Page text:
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State order requiring schools to open doesn’t mean much for Brevard Public Schools

Brevard will offer online and in-person learning in August

BREVARD COUNTY, Fla. – Local school district and teachers union representatives say a new state order requiring public schools to physically open in August likely will not impact Brevard County’s school reopening plan, News 6 partner Florida Today reported.

The order, signed by Florida Commissioner of Education Richard Corcoran and announced late Monday, requires all brick-and-mortar schools in the state to open five days a week this fall, ensuring students have the option of fully returning to on-campus classes.

The decision drew swift scrutiny from some teachers, parents and school leaders amid a surge in cases of COVID-19 across Florida and thwarted the plans of some school districts to delay openings or begin the year with online-only or blended learning.

However, the order was not expected to have a substantial effect on plans in development by Brevard Public Schools, school district spokeswoman Nicki Hensley said Tuesday.

"It was not a discussion point where we came in this morning and had to reshuffle the deck," Hensley said. "Nothing from the order has caused us to pause and rethink things."

The order does not preclude school districts from offering virtual learning options, and in fact strengthens requirements for online learning. Hensley said Brevard Public Schools will continue to offer online or distance learning for families uncomfortable with sending their kids back into classrooms.

The school district has so far released few details of its reopening plan, which will be discussed publicly for the first time at a school board workshop Thursday. The workshop will be livestreamed on the Brevard Public Schools website and its official social media pages. Brevard Superintendent Mark Mullins will unveil the full plan at the next regular school board meeting, scheduled for July 14.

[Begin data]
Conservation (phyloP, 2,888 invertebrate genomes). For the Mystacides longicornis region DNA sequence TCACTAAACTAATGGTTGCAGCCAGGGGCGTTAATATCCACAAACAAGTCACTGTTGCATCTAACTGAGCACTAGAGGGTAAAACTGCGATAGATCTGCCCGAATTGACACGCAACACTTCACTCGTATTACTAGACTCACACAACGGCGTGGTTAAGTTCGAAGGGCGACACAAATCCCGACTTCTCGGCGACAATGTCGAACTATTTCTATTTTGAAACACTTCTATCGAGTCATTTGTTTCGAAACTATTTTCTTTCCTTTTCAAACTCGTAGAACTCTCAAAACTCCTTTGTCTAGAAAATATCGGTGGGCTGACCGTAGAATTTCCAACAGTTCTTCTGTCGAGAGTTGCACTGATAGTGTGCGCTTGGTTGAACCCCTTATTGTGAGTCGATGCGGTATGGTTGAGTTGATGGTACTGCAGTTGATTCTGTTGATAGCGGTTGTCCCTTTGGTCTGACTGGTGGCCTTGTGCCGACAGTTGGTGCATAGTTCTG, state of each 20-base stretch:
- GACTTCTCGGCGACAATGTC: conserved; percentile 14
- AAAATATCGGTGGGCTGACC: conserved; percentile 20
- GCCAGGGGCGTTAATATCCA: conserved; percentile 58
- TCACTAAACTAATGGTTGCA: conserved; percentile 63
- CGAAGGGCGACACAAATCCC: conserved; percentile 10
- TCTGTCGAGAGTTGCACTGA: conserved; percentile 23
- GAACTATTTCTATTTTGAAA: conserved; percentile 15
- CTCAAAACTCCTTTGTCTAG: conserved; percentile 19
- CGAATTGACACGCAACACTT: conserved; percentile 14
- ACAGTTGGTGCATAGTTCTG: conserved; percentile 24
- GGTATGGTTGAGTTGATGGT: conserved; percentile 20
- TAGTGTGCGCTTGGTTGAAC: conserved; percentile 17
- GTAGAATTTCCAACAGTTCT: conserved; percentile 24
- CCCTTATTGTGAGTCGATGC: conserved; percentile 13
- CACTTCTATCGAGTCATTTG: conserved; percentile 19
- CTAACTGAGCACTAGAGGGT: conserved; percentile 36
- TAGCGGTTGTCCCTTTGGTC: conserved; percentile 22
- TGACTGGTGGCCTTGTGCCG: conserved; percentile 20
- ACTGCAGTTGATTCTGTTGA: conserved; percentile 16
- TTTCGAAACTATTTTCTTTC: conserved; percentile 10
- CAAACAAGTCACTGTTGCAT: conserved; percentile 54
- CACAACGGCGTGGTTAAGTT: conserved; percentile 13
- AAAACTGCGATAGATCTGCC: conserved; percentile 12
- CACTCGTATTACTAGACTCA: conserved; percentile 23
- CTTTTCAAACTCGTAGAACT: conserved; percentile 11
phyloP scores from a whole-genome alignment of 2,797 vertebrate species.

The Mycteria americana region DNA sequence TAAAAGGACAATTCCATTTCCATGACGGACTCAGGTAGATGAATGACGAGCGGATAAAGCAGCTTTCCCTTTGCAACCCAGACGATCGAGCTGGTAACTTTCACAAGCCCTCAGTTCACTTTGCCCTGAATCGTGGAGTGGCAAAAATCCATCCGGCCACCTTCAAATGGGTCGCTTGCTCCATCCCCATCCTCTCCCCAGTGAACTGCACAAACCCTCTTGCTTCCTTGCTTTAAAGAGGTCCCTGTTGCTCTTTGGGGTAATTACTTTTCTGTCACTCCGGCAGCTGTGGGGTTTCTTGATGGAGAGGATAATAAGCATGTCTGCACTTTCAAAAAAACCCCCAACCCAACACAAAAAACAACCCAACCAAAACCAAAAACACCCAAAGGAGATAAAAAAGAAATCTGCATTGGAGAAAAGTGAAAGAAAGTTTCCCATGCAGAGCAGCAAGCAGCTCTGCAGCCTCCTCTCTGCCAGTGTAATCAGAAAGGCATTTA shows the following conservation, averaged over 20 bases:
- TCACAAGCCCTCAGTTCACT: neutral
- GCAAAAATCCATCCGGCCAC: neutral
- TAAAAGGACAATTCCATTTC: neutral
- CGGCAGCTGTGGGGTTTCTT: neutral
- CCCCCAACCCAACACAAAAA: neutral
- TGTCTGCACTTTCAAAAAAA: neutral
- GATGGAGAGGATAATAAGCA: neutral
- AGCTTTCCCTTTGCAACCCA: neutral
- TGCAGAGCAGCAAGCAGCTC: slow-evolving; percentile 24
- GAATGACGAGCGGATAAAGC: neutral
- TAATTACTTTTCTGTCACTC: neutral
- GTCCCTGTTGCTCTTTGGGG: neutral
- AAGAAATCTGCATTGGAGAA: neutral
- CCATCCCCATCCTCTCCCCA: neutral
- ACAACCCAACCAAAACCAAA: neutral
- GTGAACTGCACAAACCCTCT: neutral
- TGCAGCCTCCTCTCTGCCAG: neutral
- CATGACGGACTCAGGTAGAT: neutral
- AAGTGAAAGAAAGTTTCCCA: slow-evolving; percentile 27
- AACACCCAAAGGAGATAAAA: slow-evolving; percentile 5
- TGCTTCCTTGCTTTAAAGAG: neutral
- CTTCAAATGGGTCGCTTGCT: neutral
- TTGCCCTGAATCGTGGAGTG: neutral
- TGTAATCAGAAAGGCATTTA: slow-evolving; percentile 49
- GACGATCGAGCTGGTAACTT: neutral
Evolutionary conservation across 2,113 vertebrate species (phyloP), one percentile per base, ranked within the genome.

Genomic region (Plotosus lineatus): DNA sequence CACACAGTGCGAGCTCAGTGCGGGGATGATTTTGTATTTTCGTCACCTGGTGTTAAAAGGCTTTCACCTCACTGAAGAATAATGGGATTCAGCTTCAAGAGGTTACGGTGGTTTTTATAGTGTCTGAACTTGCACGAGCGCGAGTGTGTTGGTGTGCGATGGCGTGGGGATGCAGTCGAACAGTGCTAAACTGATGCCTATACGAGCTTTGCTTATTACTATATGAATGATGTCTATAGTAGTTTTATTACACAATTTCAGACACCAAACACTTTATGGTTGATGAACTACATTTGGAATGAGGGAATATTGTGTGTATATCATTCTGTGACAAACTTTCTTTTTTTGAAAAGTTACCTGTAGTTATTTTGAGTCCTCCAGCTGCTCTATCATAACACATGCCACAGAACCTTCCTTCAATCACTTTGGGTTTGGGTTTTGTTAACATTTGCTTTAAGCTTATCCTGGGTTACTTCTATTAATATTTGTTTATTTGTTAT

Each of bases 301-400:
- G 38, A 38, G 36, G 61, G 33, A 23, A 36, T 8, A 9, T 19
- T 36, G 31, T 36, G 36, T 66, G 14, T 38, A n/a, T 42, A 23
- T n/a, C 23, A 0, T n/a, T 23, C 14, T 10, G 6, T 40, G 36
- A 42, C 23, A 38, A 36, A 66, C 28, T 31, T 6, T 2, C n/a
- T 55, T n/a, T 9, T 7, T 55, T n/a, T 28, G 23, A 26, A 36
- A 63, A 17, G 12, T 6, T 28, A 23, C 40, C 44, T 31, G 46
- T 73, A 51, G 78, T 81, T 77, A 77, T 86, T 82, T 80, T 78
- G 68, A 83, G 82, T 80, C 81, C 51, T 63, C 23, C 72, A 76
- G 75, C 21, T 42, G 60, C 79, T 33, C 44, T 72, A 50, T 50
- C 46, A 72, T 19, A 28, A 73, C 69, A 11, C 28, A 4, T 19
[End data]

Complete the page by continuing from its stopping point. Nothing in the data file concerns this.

School Board chairwoman Misty Belford said the order likely "doesn't create a large departure" from plans already falling into place, but it does rule out some options that have gained support among parents.

“There are a lot of parents asking us to stay virtual at the beginning of the year and not go back to brick-and-mortar. That option is off the table at this point,” Belford said. “There was also feedback about a staggered schedule. ... That has been taken off the table.”

While the order sets some boundaries, the final shape of a district's reopening plan still resides with the superintendent or school board in consultation with local health agencies, noted Brevard Federation of Teachers Vice President Vanessa Skipper.

"When it was first released, on its front, it looked like a strong-arm approach ... but I think it still gives some leeway for districts," Skipper said.

"If you really dig deep into the order, it's doing some good things," she said.

Among the order's provisions, it ensures school districts will be funded based on pre-COVID enrollment projections rather than actual student counts, typically done in October and again in the spring. That insulates districts from the loss of per-pupil dollars due to any drop in enrollment from concern about the pandemic, Skipper said.

Still, teachers are worried about returning to the classroom: a recent union poll found about 40%, or two in five Brevard County teachers, self-identified as “high risk” from the virus, while just over half said they lived with a high-risk family member.

Union and district leaders are preparing to go to the bargaining table July 16 with a special emphasis on making sure appropriate health and safety protections are in place, Skipper said.

"Our goal is to teach students as safely as possible," she said.

While the order doesn't change much for Brevard schools, Belford still called the shelving of options "somewhat unnerving."

"Being able to keep our students and staff safe going back is currently keeping me up at night," she said.

“I have serious concerns about having enough teachers, because I think a lot of teachers are uneasy about going back into the classroom with students, and a lot of students are concerned as well.”

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